Every time I stumble across a new online community like this one from SES Water, a little part of me dies. Why are companies like this still building online communities from scratch in 2017?
I’m an SES customer, but I’ve nothing against their service. And at work, my interest is in helping our clients use the web for better engagement. We make money from this type of work. But I wonder if we’d make even more money flogging turn-key community platforms to companies like SES.
My problem with this community is two-fold
I don’t understand how there can be enough of a representative range of customers to sign up and contribute to something like this. Clearly water is vital, but I reckon most customers have simple, fundamental expectations about that service:
- the water is clean
- the water is supplied consistently
- the cost of the water is manageable
Beyond these things, do people care enough about their water supply to register with a website and contribute posts?
I also wonder why a water company feels the need to engage with customers in this way. They’re a utility company providing a fairly simple (from a customer perspective) service.
There doesn’t seem to be an obvious way to ask questions through their Facebook page. The Contact Us button takes me to their lengthy website contact page.
To their credit, you can ask them questions on twitter and it looks like they respond, which is good.
So why the need for a stand-alone online community?
SES cover a fairly small patch of Surrey. I’d estimate there’s around 20 active Facebook groups covering most of this area, where SES could, with care, post questions and ask for feedback on their service. That’s before we get in to platforms like nextdoor.co.uk, which seem to be gaining popularity.
Back to the platform. The URL doesn’t get us off to a very good start: seswater.explainonline.co.uk What does ‘explain online’ mean? Explain my problems to the water company, or is this for them to explain their work to me? I suspect the latter, given some of the recent posts:
Do you think customers have a role in ensuring there’s water for the future?
There seems to be approx. 15 comments from users each month, which is hardly great given SES have around 282,000 customers (according to their website).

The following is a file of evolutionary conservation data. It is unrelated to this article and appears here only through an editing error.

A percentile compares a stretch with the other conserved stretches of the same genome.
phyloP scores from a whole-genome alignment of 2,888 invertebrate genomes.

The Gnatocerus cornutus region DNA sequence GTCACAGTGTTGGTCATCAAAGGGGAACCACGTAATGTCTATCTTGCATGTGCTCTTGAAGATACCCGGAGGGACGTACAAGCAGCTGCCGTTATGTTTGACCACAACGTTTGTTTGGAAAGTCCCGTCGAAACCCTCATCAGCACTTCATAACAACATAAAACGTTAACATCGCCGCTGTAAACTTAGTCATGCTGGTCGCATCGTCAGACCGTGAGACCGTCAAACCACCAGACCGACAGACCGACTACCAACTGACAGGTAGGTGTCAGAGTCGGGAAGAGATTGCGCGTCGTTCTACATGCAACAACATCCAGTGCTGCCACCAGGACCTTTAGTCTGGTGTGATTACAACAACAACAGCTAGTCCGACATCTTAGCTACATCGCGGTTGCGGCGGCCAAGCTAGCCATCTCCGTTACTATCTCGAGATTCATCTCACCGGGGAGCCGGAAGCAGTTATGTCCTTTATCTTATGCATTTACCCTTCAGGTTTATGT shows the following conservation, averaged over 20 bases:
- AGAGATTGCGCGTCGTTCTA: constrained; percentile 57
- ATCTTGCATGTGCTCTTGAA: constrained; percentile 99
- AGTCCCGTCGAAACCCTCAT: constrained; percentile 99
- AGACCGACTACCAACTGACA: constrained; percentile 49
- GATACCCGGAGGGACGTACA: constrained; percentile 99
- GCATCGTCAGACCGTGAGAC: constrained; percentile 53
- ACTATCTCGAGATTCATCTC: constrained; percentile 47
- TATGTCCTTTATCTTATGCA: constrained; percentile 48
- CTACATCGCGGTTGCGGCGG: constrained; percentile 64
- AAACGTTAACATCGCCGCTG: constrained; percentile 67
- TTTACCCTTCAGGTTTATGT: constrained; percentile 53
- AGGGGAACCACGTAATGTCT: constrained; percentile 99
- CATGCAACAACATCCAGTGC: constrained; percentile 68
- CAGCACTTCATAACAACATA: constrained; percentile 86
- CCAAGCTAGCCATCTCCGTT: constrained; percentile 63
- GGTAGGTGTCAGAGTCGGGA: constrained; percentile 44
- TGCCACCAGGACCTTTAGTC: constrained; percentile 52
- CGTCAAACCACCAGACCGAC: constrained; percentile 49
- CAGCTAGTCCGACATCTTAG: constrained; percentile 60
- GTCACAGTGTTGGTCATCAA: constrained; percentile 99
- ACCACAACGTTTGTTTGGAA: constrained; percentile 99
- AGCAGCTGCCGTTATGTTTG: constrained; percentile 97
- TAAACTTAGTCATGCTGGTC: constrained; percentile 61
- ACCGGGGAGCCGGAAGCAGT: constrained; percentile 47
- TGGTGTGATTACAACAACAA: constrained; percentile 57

The platform works fine, looks OK and I’m sure tests pretty well. But the question remains – why does it exist in the first place?
Scratch beneath the surface, and it appears to be provided by a company called Explain Research.
A market research company
A market research company facilitating customer engagement sounds like the result of a need that’s about the supplier, not the customer.
Among others, Explain Research provide an interesting example of a motorbike community they created. The insight generated by this community is provided to companies who provide services to motorcyclists. That’s fine for Explain Research if it helps them flog insight, but why aren’t these motorbike services companies doing their own engagement with communities in the first place?
The world definitely does not need more online communities for people interested in motorbikes.
The problem with scratch-built communities
- They ignore existing communities, and thereby miss the real issues people are talking about. The sort of issues that only bubble to the surface of communities after years of discussion and relationship-building.
- These scratch-built communities are not very honest in their approach. The whole ‘have your say’ approach is really a disguised corporate need for customers to behave in a different way.
- They waste people’s time – customers and staff. There’s rarely an intention to maintain communities like this for the long-term. What happens when the market research company and senior management decide they have enough data?
- The main problem with these places is that they throttle the confidence and skills of organisations to talk to customers in established communities. Rather than tracking down customers on Facebook or specialist forums, corporate teams retreat to the safety of a space that they moderate.